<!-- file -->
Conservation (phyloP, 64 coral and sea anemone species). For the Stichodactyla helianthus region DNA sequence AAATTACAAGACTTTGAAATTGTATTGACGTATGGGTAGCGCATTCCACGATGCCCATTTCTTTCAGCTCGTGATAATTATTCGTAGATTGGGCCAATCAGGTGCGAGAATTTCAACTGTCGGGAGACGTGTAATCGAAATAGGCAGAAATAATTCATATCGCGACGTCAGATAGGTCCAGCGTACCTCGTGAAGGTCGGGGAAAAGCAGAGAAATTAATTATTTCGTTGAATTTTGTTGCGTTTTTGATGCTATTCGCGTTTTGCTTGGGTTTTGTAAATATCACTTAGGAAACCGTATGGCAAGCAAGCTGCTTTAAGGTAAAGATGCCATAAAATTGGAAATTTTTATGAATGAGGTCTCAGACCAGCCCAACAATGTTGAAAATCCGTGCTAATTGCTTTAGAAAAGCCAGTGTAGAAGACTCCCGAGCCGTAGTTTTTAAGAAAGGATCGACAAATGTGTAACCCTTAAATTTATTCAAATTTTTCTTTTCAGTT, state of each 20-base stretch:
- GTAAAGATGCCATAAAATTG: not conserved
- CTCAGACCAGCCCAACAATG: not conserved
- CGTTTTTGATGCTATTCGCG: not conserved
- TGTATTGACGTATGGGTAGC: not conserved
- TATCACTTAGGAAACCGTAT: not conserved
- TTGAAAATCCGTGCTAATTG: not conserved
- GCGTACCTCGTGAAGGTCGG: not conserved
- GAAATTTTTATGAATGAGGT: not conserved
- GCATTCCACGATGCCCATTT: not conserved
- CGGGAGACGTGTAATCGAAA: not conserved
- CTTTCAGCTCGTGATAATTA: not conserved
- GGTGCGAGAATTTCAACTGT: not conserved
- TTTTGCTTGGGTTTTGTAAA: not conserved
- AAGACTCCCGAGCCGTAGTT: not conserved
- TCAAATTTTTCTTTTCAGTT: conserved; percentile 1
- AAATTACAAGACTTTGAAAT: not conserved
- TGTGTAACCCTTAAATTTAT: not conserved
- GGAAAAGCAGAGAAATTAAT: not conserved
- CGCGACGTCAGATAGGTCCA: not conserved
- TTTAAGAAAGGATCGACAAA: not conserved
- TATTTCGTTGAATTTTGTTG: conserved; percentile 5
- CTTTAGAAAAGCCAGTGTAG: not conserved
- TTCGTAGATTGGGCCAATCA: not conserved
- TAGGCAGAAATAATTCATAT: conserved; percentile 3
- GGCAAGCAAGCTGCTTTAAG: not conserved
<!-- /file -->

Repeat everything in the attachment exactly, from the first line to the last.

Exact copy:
Conservation (phyloP, 64 coral and sea anemone species). For the Stichodactyla helianthus region DNA sequence AAATTACAAGACTTTGAAATTGTATTGACGTATGGGTAGCGCATTCCACGATGCCCATTTCTTTCAGCTCGTGATAATTATTCGTAGATTGGGCCAATCAGGTGCGAGAATTTCAACTGTCGGGAGACGTGTAATCGAAATAGGCAGAAATAATTCATATCGCGACGTCAGATAGGTCCAGCGTACCTCGTGAAGGTCGGGGAAAAGCAGAGAAATTAATTATTTCGTTGAATTTTGTTGCGTTTTTGATGCTATTCGCGTTTTGCTTGGGTTTTGTAAATATCACTTAGGAAACCGTATGGCAAGCAAGCTGCTTTAAGGTAAAGATGCCATAAAATTGGAAATTTTTATGAATGAGGTCTCAGACCAGCCCAACAATGTTGAAAATCCGTGCTAATTGCTTTAGAAAAGCCAGTGTAGAAGACTCCCGAGCCGTAGTTTTTAAGAAAGGATCGACAAATGTGTAACCCTTAAATTTATTCAAATTTTTCTTTTCAGTT, state of each 20-base stretch:
- GTAAAGATGCCATAAAATTG: not conserved
- CTCAGACCAGCCCAACAATG: not conserved
- CGTTTTTGATGCTATTCGCG: not conserved
- TGTATTGACGTATGGGTAGC: not conserved
- TATCACTTAGGAAACCGTAT: not conserved
- TTGAAAATCCGTGCTAATTG: not conserved
- GCGTACCTCGTGAAGGTCGG: not conserved
- GAAATTTTTATGAATGAGGT: not conserved
- GCATTCCACGATGCCCATTT: not conserved
- CGGGAGACGTGTAATCGAAA: not conserved
- CTTTCAGCTCGTGATAATTA: not conserved
- GGTGCGAGAATTTCAACTGT: not conserved
- TTTTGCTTGGGTTTTGTAAA: not conserved
- AAGACTCCCGAGCCGTAGTT: not conserved
- TCAAATTTTTCTTTTCAGTT: conserved; percentile 1
- AAATTACAAGACTTTGAAAT: not conserved
- TGTGTAACCCTTAAATTTAT: not conserved
- GGAAAAGCAGAGAAATTAAT: not conserved
- CGCGACGTCAGATAGGTCCA: not conserved
- TTTAAGAAAGGATCGACAAA: not conserved
- TATTTCGTTGAATTTTGTTG: conserved; percentile 5
- CTTTAGAAAAGCCAGTGTAG: not conserved
- TTCGTAGATTGGGCCAATCA: not conserved
- TAGGCAGAAATAATTCATAT: conserved; percentile 3
- GGCAAGCAAGCTGCTTTAAG: not conserved